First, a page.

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UI/UX Design Case Study: Dealsdate

Crafting the user experience of a gift shopping app


I recently completed a training in User Interface/User Experience design facilitated by Stutern Graduate Accelerator (SGA). For my final project, I worked on the UI/UX for a client’s gift shopping app called Dealsdate. What follows is a case study detailing my process and output.


Dealsdate is an online gift shopping website providing gift items for special life moments such as birthdays, weddings, anniversaries etc. As part of their expansion goals in the near future, they required a mobile app to better serve their target audience.


1. Study the target users to unearth pain points encountered when shopping for gifts

2. Explore possible solutions for the identified pain points

3. Validate these ideas through prototypes and user testing

4. Implement the design solution that best meets users’ needs and the goals of the business

Process and Approach

To ensure the mobile app meets the needs of the target audience, I employed the design thinking methodology as defined by the Nielsen-Norman group for the entire project.

User Research

I started out the project by conducting an initial user research to find out how the target users currently shop for gifts for special occasions and the difficulties they experience using their current preferred method (both online and offline). I used an online survey to achieve this.

Affinity Mapping

I analyzed the results of the survey and used affinity mapping to group related observations. This helped me uncover the pain points users encounter as they shop for gifts. With this in place, I had a better understanding about the needs of the target audience.

Users observations and comments

Affinity map created from the user research

Pain Points

The pain points uncovered are as follows:

  1. Users have difficulty finding suitable gift items
  2. Users are concerned about keeping track of and remembering special occasions so they can plan their purchase of gifts ahead of time to avoid last minute rush
  3. The price of gift items was a major concern for users
  4. Users want to be guaranteed about the quality of the products they are paying for as well as their timely delivery
  5. Users are concerned about the safety of their payment information online


Using the results of the survey, I created two personas that embody the traits of the target audience.

User persona 1

User persona 2

Job stories

With some of the pain points uncovered earlier, I created two jobs stories for the features that will addressed with the first release of the app.

  1. When I find out that an important occasion is coming up, I want to be able to find good quality suitable gift items at a fair price, so I can make the day special for the person(s) involved.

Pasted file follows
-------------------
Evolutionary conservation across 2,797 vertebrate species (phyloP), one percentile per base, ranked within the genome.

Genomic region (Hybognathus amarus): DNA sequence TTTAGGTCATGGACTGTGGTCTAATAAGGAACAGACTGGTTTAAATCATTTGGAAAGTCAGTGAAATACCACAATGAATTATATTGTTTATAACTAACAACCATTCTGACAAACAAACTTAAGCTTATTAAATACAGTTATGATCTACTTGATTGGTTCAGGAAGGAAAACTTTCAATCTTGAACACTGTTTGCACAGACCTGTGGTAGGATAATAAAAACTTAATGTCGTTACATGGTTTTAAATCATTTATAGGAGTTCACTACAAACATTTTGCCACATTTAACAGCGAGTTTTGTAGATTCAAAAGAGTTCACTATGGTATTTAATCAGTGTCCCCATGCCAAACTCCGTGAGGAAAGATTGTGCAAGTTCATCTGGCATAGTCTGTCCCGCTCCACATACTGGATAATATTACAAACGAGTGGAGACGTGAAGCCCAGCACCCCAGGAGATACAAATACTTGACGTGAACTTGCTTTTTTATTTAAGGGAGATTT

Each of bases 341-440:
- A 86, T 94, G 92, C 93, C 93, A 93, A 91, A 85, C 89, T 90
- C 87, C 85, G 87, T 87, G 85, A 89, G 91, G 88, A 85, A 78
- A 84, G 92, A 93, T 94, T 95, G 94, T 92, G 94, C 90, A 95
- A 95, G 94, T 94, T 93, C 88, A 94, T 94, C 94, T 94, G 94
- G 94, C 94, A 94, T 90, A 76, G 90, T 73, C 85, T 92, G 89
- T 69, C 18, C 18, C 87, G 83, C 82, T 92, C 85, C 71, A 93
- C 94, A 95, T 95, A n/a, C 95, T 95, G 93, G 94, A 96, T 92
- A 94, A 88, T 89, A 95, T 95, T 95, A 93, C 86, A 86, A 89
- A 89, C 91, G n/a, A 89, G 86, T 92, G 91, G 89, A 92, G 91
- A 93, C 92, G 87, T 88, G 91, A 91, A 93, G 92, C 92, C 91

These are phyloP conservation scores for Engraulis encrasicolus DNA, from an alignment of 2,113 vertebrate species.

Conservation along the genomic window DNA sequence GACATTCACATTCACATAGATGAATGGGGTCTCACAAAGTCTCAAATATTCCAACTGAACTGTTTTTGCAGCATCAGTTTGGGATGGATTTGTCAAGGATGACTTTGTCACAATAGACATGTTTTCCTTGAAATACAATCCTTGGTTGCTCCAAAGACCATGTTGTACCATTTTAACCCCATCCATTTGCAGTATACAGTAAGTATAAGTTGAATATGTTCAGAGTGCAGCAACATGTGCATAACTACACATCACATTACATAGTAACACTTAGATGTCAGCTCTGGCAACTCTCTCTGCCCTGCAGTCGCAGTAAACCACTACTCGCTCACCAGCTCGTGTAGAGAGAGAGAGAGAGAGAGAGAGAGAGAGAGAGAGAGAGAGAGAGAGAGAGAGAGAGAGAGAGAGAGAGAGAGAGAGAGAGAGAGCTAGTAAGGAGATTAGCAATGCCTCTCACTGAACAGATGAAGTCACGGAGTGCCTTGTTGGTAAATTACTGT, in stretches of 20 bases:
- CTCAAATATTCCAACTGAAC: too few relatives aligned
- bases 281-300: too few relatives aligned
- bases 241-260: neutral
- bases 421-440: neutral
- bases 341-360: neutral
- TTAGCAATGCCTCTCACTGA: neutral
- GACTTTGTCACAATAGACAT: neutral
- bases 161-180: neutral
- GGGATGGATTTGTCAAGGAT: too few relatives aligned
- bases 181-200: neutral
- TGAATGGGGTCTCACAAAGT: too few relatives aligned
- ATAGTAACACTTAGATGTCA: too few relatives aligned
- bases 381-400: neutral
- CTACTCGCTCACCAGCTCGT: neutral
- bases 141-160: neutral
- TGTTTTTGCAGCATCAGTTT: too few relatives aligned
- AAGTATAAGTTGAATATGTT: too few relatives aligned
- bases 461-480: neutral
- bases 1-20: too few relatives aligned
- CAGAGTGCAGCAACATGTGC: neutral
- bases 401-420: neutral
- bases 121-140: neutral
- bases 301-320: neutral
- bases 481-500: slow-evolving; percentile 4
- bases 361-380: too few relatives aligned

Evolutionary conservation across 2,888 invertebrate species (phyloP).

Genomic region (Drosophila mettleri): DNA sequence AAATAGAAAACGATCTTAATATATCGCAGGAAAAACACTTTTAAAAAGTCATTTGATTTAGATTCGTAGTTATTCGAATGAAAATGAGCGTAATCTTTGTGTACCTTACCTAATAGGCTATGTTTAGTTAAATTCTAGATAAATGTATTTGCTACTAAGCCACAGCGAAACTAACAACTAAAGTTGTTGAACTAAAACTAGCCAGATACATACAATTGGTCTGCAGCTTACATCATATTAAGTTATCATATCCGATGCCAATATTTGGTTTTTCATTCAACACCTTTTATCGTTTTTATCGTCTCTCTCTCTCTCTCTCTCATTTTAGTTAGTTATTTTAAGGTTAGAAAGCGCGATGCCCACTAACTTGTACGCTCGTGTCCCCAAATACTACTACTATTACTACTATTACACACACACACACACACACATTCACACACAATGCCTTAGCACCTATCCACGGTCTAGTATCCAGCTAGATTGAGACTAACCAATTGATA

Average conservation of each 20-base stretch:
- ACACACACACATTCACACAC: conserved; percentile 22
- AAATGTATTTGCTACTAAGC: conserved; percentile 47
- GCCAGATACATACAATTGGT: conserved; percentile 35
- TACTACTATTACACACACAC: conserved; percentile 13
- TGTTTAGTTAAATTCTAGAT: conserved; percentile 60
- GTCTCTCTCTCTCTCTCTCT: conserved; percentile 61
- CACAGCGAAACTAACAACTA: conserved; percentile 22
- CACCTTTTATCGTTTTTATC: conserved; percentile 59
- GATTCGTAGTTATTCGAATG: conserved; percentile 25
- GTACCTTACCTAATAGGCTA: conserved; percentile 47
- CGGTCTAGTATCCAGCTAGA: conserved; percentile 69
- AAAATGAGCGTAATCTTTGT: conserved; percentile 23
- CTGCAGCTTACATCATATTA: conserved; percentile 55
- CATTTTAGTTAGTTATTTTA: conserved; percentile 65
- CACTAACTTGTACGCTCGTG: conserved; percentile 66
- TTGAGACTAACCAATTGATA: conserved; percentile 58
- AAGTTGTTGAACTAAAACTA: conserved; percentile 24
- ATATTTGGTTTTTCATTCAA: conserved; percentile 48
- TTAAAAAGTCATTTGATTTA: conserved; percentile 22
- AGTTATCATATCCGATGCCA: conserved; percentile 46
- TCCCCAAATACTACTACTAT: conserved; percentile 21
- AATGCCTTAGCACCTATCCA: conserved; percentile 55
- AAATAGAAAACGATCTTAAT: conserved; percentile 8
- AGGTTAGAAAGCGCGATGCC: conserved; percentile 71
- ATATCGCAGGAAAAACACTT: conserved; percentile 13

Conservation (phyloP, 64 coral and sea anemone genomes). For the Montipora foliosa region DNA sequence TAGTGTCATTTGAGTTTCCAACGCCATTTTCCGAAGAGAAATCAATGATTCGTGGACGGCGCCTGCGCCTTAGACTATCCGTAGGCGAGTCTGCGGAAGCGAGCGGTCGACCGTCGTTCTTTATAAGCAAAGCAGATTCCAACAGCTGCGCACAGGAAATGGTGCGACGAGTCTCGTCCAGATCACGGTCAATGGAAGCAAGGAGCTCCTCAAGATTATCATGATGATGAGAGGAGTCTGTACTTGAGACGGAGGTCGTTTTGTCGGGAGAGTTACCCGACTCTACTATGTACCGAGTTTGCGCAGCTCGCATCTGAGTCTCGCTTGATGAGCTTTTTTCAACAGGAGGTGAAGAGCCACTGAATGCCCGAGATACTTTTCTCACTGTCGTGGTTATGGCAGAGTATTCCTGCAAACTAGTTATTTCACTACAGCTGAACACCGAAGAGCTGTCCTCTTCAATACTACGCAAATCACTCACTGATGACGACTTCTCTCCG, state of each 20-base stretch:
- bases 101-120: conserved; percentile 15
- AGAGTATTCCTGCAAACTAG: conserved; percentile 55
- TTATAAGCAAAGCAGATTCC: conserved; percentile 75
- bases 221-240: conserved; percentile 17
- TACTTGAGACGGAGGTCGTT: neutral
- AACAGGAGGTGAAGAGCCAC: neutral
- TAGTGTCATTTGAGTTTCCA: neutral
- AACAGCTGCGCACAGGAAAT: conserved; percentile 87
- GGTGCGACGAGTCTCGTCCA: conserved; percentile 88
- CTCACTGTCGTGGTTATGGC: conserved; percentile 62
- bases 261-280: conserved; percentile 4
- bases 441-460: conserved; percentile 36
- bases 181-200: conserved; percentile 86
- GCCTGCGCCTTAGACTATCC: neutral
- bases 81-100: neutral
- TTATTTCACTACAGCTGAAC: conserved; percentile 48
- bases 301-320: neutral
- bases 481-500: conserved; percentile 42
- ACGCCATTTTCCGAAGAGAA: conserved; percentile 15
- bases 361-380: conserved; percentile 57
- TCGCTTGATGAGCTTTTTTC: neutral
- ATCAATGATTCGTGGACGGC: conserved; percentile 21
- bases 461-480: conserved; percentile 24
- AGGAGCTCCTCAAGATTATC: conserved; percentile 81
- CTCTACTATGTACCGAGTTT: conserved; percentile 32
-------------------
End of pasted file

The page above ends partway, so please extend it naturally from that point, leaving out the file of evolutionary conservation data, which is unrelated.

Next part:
2. When I know that an important occasion is coming up, I want to be able to save the date, so I can be reminded and plan ahead about the gift to buy.

Information architecture

Information architecture

Design Explorations

Brainstorming and Ideation

Sketches 1

Sketches 2


My goal was to provide design solutions for the pain points uncovered in the initial research.

Since most users want to explore products before committing to buy, they are given the option to skip sign up/sign in and begin exploring products at once.

Onboarding screens wireframes

Products are placed in well-named categories corresponding to the occasion (birthdays, weddings etc.). Users are also given the option to search and filter results.

Explore screens wireframes

Search, liked and settings screens wireframes

The calendar feature allows users save upcoming events so they get reminders to shop for gifts. It also syncs with their inbuilt calendar (for specific occasions).

Calendar screens wireframes

The checkout process is optimized as users are not required to sign up/log in before checking out (guest checkout). Also, signing up or logging in does not remove the user from their normal flow. To allay security fears, users are assured of the safety of their personal information at checkout.

The tracking feature keeps users informed about the progress with the delivery of their ordered items.

Cart, checkout and tracking screen wireframes

Prototype and user testing

I made these wireframes into a prototype which you can find here. Usability tests with this prototype uncovered a number of issues. The placement of past orders as a section on the cart screen made it difficult for users to locate their order history. Also, the progress bar on the tracking screen posed challenges for some users. I fixed these issues and proceeded with the visual design.

Visual Design

Onboarding screens

Explore screens

Search and Liked screens

Cart and checkout screens

Calendar screens

Profile, orders and tracking screens


In the course of my training, I learnt how important it was to follow a user-centered design process and this project further solidified that thinking. I’ll close with one my favourite quotes by Paul Boag— “To be a great designer, you need to look a little deeper into how people think and act.”

Product Designer and Front-End Developer passionate about building user-centered products

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